Judith Shulevitz’s contemplative March 21 New York Times essay on the purported over-sensitivity of college undergraduates provoked paroxysms of anxiety among the commentariat, eliciting responses from Slate to The Washington Post and beyond.
Among other collegiate eccentricities, Shulevitz details the somewhat infantile soothing materials set aside in a private room for Brown University students who felt upset by discussions of sexual assault. The walls of this room took on a near apocalyptic metaphorical significance for the chattering class, with the Foundation For Individual Rights in Education worrying that “universities cannot fulfill their vital function as places where students learn how to think, research, and debate if community members strive to avoid speech that makes them uncomfortable.” At the National Review Online, Charles C. W. Cooke adduced the Brown safe space as an apparatus of a new McCarthyism, while Reason’s Robby Soave declared that such accommodation “emboldens [undergraduates] to seek increasingly absurd and infantilizing restrictions on themselves and each other.”
All this coincided with an incident at Reed College in which an undergraduate was asked not to attend discussion sections of a required humanities course after he repeatedly made remarks about rape and feminism that the course instructor deemed disruptive. Conservative outlets took up the cause, convinced that the student’s non-PC perspective was responsible for his censure. As Mary Emily O’Hara pointed out at The Daily Beast, the misguided undergraduate swiftly became a stand-in for all of the conservative angst about political correctness and constitutional issues that would normally fester.
After their standard-bearer penned a 16-page manifesto declaring himself a God and contemplating his martyrdom, conservatives might be reconsidering. Like many college kids, the student at the center of this tempest in a #tcot appears to be more troubled than principled—or, more charitably, extremely immature.
The fact that college students are, in many cases, caught in the throes of a turbulent maturation is precisely why using their campus customs as political rallying points is a bizarre move. College kids are immersed in a peculiar atmosphere that is not replicable outside campus grounds; never again will a person find herself both adult and child, learning to navigate life on her own while still deferring to parental assistance and adult guidance. Nor will she find herself in a flock of people narrowed into streams of special interests by concentration or major. The political cultures of college are remarkably different from those that develop elsewhere; this is especially true of the elite colleges that the media tends to focus on.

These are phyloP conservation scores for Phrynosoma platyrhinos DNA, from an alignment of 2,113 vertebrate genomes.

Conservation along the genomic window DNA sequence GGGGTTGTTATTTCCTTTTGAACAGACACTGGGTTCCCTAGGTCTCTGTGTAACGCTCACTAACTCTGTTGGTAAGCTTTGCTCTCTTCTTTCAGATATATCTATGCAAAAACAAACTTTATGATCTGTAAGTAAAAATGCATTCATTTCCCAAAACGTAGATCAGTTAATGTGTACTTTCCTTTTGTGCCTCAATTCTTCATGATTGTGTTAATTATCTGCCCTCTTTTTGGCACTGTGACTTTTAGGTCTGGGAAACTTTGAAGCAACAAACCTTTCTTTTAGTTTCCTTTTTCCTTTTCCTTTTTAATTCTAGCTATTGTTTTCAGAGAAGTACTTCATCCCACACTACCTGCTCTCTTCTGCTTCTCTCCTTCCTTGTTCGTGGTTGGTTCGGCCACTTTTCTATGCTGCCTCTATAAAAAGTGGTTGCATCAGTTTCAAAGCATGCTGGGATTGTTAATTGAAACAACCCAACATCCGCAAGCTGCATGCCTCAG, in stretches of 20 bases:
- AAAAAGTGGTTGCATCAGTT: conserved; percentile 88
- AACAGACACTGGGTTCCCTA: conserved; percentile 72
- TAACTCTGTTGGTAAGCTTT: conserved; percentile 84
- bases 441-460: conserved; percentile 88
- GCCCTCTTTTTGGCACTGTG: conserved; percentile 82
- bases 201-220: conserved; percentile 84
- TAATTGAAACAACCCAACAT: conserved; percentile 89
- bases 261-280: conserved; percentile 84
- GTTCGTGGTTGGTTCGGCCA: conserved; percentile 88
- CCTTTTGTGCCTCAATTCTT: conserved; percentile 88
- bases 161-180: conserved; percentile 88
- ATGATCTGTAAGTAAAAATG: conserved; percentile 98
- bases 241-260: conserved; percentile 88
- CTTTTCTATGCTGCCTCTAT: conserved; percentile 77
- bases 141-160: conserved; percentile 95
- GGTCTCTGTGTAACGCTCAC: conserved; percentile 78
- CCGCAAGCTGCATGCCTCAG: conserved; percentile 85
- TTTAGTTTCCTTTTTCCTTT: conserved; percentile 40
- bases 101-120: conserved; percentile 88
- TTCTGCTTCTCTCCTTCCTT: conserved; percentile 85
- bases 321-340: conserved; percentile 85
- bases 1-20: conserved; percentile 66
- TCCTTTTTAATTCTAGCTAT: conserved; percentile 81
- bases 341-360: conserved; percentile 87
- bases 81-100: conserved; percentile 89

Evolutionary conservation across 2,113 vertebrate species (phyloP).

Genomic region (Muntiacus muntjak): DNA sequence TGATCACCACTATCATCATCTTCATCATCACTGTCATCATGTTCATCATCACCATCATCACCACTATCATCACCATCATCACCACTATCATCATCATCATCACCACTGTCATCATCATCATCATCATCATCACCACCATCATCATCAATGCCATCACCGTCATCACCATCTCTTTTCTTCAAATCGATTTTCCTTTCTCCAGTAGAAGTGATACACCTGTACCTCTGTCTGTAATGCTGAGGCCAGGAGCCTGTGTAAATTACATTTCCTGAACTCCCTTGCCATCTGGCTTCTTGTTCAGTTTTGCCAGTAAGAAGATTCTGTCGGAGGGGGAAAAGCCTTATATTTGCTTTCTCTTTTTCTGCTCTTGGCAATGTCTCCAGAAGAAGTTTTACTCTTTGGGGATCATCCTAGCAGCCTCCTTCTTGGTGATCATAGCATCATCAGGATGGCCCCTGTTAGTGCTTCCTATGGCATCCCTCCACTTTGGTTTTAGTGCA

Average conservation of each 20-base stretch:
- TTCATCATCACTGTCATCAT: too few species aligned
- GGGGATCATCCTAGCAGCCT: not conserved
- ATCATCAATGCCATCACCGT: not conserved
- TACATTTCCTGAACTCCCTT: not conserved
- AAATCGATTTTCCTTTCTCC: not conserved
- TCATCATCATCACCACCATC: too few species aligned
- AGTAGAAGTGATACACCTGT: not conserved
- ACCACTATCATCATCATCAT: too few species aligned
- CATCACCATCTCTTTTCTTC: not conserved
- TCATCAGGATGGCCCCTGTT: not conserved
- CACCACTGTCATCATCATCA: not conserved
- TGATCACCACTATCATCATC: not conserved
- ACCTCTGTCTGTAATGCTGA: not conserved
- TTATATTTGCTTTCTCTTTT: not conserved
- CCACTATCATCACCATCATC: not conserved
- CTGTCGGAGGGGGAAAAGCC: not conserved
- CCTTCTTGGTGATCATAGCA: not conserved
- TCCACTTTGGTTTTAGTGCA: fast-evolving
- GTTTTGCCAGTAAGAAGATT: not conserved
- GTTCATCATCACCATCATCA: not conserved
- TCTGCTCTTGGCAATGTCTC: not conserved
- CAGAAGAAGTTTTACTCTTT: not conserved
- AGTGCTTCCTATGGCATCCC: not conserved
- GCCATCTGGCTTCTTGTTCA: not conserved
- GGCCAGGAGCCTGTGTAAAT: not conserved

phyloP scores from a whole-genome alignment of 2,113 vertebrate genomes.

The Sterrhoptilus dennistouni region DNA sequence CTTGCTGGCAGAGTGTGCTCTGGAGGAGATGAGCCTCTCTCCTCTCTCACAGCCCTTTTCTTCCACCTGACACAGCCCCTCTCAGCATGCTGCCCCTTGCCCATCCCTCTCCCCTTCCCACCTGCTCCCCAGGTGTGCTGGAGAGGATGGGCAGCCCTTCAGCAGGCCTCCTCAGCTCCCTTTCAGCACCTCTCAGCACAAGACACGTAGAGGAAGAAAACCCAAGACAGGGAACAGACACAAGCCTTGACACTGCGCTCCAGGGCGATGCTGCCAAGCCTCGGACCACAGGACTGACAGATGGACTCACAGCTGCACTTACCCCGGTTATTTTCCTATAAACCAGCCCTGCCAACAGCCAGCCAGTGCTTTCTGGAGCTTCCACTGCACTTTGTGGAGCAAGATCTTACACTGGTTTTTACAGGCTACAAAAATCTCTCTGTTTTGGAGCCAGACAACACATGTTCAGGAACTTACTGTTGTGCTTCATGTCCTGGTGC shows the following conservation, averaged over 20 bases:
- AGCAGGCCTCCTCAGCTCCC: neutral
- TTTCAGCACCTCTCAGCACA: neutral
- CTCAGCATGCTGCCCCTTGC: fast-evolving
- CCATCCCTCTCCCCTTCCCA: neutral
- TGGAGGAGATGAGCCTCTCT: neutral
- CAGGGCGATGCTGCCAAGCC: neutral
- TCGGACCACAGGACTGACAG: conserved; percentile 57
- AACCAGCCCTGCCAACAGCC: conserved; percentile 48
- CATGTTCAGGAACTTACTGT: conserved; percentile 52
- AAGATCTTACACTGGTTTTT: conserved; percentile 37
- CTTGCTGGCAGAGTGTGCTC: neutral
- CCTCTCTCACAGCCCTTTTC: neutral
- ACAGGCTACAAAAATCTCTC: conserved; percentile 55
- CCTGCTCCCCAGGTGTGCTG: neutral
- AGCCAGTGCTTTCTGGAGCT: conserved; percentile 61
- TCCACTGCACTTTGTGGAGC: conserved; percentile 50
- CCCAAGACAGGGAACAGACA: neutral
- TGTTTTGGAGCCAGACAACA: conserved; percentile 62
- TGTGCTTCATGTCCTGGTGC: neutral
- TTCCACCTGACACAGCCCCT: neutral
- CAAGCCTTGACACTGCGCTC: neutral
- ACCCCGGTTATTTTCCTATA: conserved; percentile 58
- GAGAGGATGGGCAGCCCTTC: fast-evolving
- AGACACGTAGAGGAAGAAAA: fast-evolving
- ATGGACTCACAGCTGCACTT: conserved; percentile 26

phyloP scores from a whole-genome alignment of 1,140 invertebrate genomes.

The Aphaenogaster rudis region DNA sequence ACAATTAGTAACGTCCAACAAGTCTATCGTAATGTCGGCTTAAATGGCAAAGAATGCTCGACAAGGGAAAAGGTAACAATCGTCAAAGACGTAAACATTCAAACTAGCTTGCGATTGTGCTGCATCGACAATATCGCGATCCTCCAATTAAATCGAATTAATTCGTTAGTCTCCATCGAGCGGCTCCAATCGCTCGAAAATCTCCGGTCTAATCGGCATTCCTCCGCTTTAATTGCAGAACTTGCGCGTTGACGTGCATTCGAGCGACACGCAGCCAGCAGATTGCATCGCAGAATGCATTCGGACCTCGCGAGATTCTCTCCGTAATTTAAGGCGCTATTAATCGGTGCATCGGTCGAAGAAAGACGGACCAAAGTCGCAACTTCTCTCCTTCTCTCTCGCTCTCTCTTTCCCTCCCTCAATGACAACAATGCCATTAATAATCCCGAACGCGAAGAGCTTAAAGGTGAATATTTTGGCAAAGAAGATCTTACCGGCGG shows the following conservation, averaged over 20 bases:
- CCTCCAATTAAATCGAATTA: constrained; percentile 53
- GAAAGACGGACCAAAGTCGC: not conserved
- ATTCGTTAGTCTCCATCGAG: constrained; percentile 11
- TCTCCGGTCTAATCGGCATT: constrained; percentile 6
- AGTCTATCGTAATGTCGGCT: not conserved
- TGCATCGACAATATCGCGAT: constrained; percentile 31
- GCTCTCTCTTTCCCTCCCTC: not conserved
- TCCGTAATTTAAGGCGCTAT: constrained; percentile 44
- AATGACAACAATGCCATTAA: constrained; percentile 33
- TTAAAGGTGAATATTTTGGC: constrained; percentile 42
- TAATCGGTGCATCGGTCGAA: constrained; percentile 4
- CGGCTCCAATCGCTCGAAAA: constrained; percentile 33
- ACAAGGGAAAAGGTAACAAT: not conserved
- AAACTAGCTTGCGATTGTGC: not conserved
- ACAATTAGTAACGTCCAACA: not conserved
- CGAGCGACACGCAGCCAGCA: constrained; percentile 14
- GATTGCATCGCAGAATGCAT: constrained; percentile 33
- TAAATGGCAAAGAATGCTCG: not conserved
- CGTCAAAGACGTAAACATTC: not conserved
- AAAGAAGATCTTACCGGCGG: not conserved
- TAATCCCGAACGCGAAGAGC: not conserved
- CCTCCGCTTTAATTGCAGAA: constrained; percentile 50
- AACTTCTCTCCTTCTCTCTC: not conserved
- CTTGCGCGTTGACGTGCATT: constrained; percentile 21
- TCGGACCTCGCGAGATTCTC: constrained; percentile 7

Though the media class may host an unusually high concentration of elite college graduates, the most selective schools are still very removed from the nation as a whole. Students at elite colleges differ markedly from those at less selective schools, and differ even more from those who do not pursue post-secondary education. Far from forming a representative sample of the population at large, students at highly selective schools are overwhelmingly from the upper echelons of society, with a relatively scant representation of students from lower socio-economic status families.
Which is not to say that the political pursuits of undergraduates at elite institutions are inherently ridiculous, but only that they are probably not representative of national trends in any serious way. Comfy hideouts for unsettled undergraduates might rankle those with a vested interest in opposing a particular brand of feminist politics, but drawing the line at internal safe spaces is a strange decision when elite colleges themselves are generally insulated from the politics of the United States. Universities are their own padded rooms, and despairing because they contain smaller cells of consensus is a waste of time.
There are, of course, intersections between university politics and the outside world: As Purdue instructor Freddie deBoer points out, much of the reason university staff feel so compelled to comply with student demands for sensitivity has to do with our weak national safety net and the gradual destruction of labor unions. To really underwrite an environment of robust debate, deBoer concludes, would require that all parties be ensured some measure of security regardless of the fallout—a circumstance right-wing politics would be loath to promote. But doing so would at least represent a sensible application of national politics to campus culture.
Getting angry at kids who leave lectures on rape is as useless as it is politically incoherent: What is the proper response to students who wish to exit voluntary lectures and go someplace else? Should they be forced to stay? How would we ensure that they are actually listening?
For students still developing their politics and personal strategies for grappling with views they find disagreeable, there isn’t much harm in stepping out of a lecture hall and into a safer space. Given that safe spaces have been a part of feminist discourse since the early days of the women’s movement, it seems unlikely that they will suddenly proliferate through broader culture, robbing us all of fair discourse.
A far likelier scenario is that colleges will—and should!—remain loci of experimental politics and their expressions, and that elite institutions will remain culturally removed from the world around them by nature of their constituents and the shape of the academic labor market. A continued obsession with campus culture will surely remain a politically impotent habit among the media class—unless those with axes to grind take up the cause of university staff as tenuous employees and citizens of a weak welfare state, a possibility even more distant than campus cultures suddenly mattering to the world at large.